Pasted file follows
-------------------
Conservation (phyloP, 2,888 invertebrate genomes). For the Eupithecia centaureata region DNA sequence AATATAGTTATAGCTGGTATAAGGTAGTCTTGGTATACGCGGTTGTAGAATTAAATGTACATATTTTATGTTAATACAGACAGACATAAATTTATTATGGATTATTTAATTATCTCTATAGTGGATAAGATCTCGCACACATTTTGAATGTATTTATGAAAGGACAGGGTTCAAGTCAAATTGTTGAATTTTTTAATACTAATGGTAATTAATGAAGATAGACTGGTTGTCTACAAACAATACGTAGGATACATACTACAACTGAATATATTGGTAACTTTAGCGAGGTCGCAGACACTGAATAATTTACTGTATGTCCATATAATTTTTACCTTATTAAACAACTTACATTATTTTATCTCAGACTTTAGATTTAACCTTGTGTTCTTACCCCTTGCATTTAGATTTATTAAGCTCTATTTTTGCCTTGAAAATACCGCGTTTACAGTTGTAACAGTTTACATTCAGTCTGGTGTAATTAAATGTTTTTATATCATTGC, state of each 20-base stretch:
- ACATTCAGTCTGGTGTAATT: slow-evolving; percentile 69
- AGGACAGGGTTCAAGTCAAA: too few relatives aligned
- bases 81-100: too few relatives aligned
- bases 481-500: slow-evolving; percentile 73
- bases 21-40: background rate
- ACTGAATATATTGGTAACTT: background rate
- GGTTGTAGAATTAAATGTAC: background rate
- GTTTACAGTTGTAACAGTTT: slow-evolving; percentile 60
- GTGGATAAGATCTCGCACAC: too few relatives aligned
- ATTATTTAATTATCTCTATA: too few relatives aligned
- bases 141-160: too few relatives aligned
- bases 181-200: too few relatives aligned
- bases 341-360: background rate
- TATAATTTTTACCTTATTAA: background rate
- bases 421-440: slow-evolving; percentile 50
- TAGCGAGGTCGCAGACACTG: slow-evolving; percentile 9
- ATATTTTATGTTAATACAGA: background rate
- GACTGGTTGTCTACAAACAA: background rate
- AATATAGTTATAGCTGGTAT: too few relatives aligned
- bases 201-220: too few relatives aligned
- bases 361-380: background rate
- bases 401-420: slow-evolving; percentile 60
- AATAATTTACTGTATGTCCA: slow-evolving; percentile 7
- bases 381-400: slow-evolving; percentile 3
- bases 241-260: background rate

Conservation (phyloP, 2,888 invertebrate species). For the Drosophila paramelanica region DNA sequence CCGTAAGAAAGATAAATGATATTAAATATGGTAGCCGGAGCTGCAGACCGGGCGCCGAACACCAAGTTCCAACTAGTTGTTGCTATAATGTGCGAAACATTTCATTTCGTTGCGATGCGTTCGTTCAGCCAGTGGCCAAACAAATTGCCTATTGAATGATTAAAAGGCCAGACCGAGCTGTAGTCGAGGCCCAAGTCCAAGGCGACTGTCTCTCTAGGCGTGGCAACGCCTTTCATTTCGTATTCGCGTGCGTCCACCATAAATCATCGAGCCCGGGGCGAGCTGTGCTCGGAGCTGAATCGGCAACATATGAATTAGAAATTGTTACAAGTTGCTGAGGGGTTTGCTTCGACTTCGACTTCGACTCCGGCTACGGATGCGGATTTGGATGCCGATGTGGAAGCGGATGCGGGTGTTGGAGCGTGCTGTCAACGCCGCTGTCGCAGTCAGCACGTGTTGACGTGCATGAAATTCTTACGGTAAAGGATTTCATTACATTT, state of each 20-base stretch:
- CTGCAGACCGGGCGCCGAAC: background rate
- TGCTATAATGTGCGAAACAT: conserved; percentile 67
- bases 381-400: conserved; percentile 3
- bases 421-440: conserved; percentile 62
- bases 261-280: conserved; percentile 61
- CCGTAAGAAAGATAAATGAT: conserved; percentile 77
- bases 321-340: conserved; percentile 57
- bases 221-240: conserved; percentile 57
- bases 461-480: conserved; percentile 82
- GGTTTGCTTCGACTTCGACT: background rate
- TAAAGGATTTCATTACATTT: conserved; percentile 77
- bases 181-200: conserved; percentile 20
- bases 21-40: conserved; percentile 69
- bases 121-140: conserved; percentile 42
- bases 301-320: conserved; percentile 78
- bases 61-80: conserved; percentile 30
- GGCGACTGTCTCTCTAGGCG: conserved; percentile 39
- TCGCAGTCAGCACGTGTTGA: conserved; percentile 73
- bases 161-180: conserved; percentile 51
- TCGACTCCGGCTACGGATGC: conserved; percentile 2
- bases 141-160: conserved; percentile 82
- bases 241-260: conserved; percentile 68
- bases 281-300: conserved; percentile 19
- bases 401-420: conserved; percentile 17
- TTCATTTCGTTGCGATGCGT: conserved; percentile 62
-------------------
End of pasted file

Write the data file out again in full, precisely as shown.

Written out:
Conservation (phyloP, 2,888 invertebrate genomes). For the Eupithecia centaureata region DNA sequence AATATAGTTATAGCTGGTATAAGGTAGTCTTGGTATACGCGGTTGTAGAATTAAATGTACATATTTTATGTTAATACAGACAGACATAAATTTATTATGGATTATTTAATTATCTCTATAGTGGATAAGATCTCGCACACATTTTGAATGTATTTATGAAAGGACAGGGTTCAAGTCAAATTGTTGAATTTTTTAATACTAATGGTAATTAATGAAGATAGACTGGTTGTCTACAAACAATACGTAGGATACATACTACAACTGAATATATTGGTAACTTTAGCGAGGTCGCAGACACTGAATAATTTACTGTATGTCCATATAATTTTTACCTTATTAAACAACTTACATTATTTTATCTCAGACTTTAGATTTAACCTTGTGTTCTTACCCCTTGCATTTAGATTTATTAAGCTCTATTTTTGCCTTGAAAATACCGCGTTTACAGTTGTAACAGTTTACATTCAGTCTGGTGTAATTAAATGTTTTTATATCATTGC, state of each 20-base stretch:
- ACATTCAGTCTGGTGTAATT: slow-evolving; percentile 69
- AGGACAGGGTTCAAGTCAAA: too few relatives aligned
- bases 81-100: too few relatives aligned
- bases 481-500: slow-evolving; percentile 73
- bases 21-40: background rate
- ACTGAATATATTGGTAACTT: background rate
- GGTTGTAGAATTAAATGTAC: background rate
- GTTTACAGTTGTAACAGTTT: slow-evolving; percentile 60
- GTGGATAAGATCTCGCACAC: too few relatives aligned
- ATTATTTAATTATCTCTATA: too few relatives aligned
- bases 141-160: too few relatives aligned
- bases 181-200: too few relatives aligned
- bases 341-360: background rate
- TATAATTTTTACCTTATTAA: background rate
- bases 421-440: slow-evolving; percentile 50
- TAGCGAGGTCGCAGACACTG: slow-evolving; percentile 9
- ATATTTTATGTTAATACAGA: background rate
- GACTGGTTGTCTACAAACAA: background rate
- AATATAGTTATAGCTGGTAT: too few relatives aligned
- bases 201-220: too few relatives aligned
- bases 361-380: background rate
- bases 401-420: slow-evolving; percentile 60
- AATAATTTACTGTATGTCCA: slow-evolving; percentile 7
- bases 381-400: slow-evolving; percentile 3
- bases 241-260: background rate

Conservation (phyloP, 2,888 invertebrate species). For the Drosophila paramelanica region DNA sequence CCGTAAGAAAGATAAATGATATTAAATATGGTAGCCGGAGCTGCAGACCGGGCGCCGAACACCAAGTTCCAACTAGTTGTTGCTATAATGTGCGAAACATTTCATTTCGTTGCGATGCGTTCGTTCAGCCAGTGGCCAAACAAATTGCCTATTGAATGATTAAAAGGCCAGACCGAGCTGTAGTCGAGGCCCAAGTCCAAGGCGACTGTCTCTCTAGGCGTGGCAACGCCTTTCATTTCGTATTCGCGTGCGTCCACCATAAATCATCGAGCCCGGGGCGAGCTGTGCTCGGAGCTGAATCGGCAACATATGAATTAGAAATTGTTACAAGTTGCTGAGGGGTTTGCTTCGACTTCGACTTCGACTCCGGCTACGGATGCGGATTTGGATGCCGATGTGGAAGCGGATGCGGGTGTTGGAGCGTGCTGTCAACGCCGCTGTCGCAGTCAGCACGTGTTGACGTGCATGAAATTCTTACGGTAAAGGATTTCATTACATTT, state of each 20-base stretch:
- CTGCAGACCGGGCGCCGAAC: background rate
- TGCTATAATGTGCGAAACAT: conserved; percentile 67
- bases 381-400: conserved; percentile 3
- bases 421-440: conserved; percentile 62
- bases 261-280: conserved; percentile 61
- CCGTAAGAAAGATAAATGAT: conserved; percentile 77
- bases 321-340: conserved; percentile 57
- bases 221-240: conserved; percentile 57
- bases 461-480: conserved; percentile 82
- GGTTTGCTTCGACTTCGACT: background rate
- TAAAGGATTTCATTACATTT: conserved; percentile 77
- bases 181-200: conserved; percentile 20
- bases 21-40: conserved; percentile 69
- bases 121-140: conserved; percentile 42
- bases 301-320: conserved; percentile 78
- bases 61-80: conserved; percentile 30
- GGCGACTGTCTCTCTAGGCG: conserved; percentile 39
- TCGCAGTCAGCACGTGTTGA: conserved; percentile 73
- bases 161-180: conserved; percentile 51
- TCGACTCCGGCTACGGATGC: conserved; percentile 2
- bases 141-160: conserved; percentile 82
- bases 241-260: conserved; percentile 68
- bases 281-300: conserved; percentile 19
- bases 401-420: conserved; percentile 17
- TTCATTTCGTTGCGATGCGT: conserved; percentile 62